Winner of the 2014 Choice Outstanding Academic Title Award
In An Intellectual History of China, Professor Ge Zhaoguang presents a history of traditional Chinese knowledge, thought and belief to the late six century CE with a new approach offering a new perspective. It appropriates a wide range of source materials and emphasizes the necessity of understanding ideas and thought in their proper historical contexts. Its analytical narrative focuses on the dialectical interaction between historical background and intellectual thought. While discussing the complex dynamics of interaction among the intellectual thought of elite Chinese scholars, their historical conditions, their canonical texts and the “worlds of general knowledge, thought and belief,” it also illuminates the significance of key issues such as the formation of the Chinese world order and its underlying value system, the origins of Chinese cultural identity and foreign influences.
Ge Zhaoguang is a Professor of History at Fudan University, Shanghai. He was the founder of Fudan’s National Institute for Advanced Humanistic Studies and served as its Director for six years. He is well known for his studies of Chinese history and the religious and intellectual history of ancient China. He has been a visiting professor at Kyoto University in Japan, City University of Hong Kong, Katholieke Universiteit Leuven in Belgium and National Taiwan University. He was also appointed Princeton University Global Scholar for 2009-2010. Among his many Chinese publications are Zen Buddhism and Chinese Culture (1986), Taoism and Chinese Culture (1987), Ten Chinese Classic Canons (1993), Chinese Intellectual History, 2 volumes (1998 and 2000), Dwelling Here in China (2011).
Michael S. Duke is Professor Emeritus of Chinese and Comparative Literature from the Asian Studies Department of the University of British Columbia. He is the author of several books including Blooming and Contending (1985). He has also translated many modern Chinese works of fiction such as Raise the Red Lantern (1993), The Fat Years (2011) and most recently co-translated, with Timothy D. Baker, Cho-yun Hsu, China: A New Cultural History (2012).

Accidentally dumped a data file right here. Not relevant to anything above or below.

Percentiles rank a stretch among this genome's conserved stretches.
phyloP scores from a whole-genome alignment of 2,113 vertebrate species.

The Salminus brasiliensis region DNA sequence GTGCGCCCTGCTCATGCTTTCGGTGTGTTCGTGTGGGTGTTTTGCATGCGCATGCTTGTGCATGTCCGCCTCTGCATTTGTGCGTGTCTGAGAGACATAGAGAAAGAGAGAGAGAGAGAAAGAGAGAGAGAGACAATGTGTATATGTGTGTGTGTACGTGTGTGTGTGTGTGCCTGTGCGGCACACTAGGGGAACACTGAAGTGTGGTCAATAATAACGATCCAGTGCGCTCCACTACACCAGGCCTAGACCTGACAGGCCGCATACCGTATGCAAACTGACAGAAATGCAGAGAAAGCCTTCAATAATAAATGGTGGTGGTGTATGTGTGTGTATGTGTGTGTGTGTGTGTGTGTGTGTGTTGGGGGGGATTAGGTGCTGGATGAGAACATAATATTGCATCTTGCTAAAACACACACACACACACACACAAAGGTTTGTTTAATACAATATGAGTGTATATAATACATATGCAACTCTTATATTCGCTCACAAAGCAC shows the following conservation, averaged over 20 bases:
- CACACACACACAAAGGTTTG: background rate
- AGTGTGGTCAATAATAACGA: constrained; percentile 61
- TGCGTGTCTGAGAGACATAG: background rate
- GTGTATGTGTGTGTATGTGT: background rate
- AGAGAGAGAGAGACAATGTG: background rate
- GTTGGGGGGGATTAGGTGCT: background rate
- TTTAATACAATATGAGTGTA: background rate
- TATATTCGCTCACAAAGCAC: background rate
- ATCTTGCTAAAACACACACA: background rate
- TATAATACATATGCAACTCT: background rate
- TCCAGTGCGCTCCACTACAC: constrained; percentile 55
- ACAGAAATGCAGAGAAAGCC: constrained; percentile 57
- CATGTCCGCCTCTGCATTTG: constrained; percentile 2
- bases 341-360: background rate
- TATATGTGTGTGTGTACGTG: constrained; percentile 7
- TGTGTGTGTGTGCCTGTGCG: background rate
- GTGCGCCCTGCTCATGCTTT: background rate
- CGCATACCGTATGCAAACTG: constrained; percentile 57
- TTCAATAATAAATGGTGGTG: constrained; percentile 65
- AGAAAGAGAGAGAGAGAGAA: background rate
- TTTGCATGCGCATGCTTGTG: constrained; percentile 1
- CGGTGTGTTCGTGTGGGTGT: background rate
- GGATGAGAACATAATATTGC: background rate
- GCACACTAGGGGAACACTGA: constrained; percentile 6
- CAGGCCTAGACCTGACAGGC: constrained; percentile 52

Josephine Chiu-Duke is an Associate Professor of Chinese Intellectual History in the Asian Studies Department of the University of British Columbia. She is the author of To Rebuild the Empire: Lu Chih’s Confucian Pragmatist Approach to the Mid-T'ang Predicament (2000) and the editor of a Chinese work entitled Liberalism and the Humanistic Tradition – Essays in Honor of Professor Lin Yü-sheng (2005). She has also published many articles in both English and Chinese on traditional Chinese women and contemporary Chinese thought.
"This is a coherent, erudite, undogmatic, thoughtful account of a vast and complex subject by a distinguished and widely read senior professor of history at Fudan, one of China's premier universities."
– C. Schirokauer, Columbia University, in Choice (September 2014).
"Professor Ge’s wide-ranging study is a rare effort, standing alongside earlier landmarks of Chinese intellectual history such as Fung Youlan 馮友蘭’s History of Chinese Philosophy and Kung-chuan Hsiao 蕭公權’s History of Chinese Political Thought... the book is an accomplished translation into English of Ge’s original Chinese text, with all its citations and complexities of language, among them the use of various philosophical and religious terms whose rendition into English has to be both consistent and readable."
– Peter Harris, Victoria University of Wellington, in New Zealand Journal of Asian Studies (June 2017).
"While discussing the complex dynamics of interaction among the intellectual thought of elite scholar... it also illuminates the significance of key issues such as the formation of the Chinese world order and its underlying value system, the origins of Chinese cultural identity and foreign influences."
Introduction: Chinese Intellectual History Writing
Brief Prologue: The History of Chinese Intellectual History Itself
Part One: The History of General Knowledge, Thought and Belief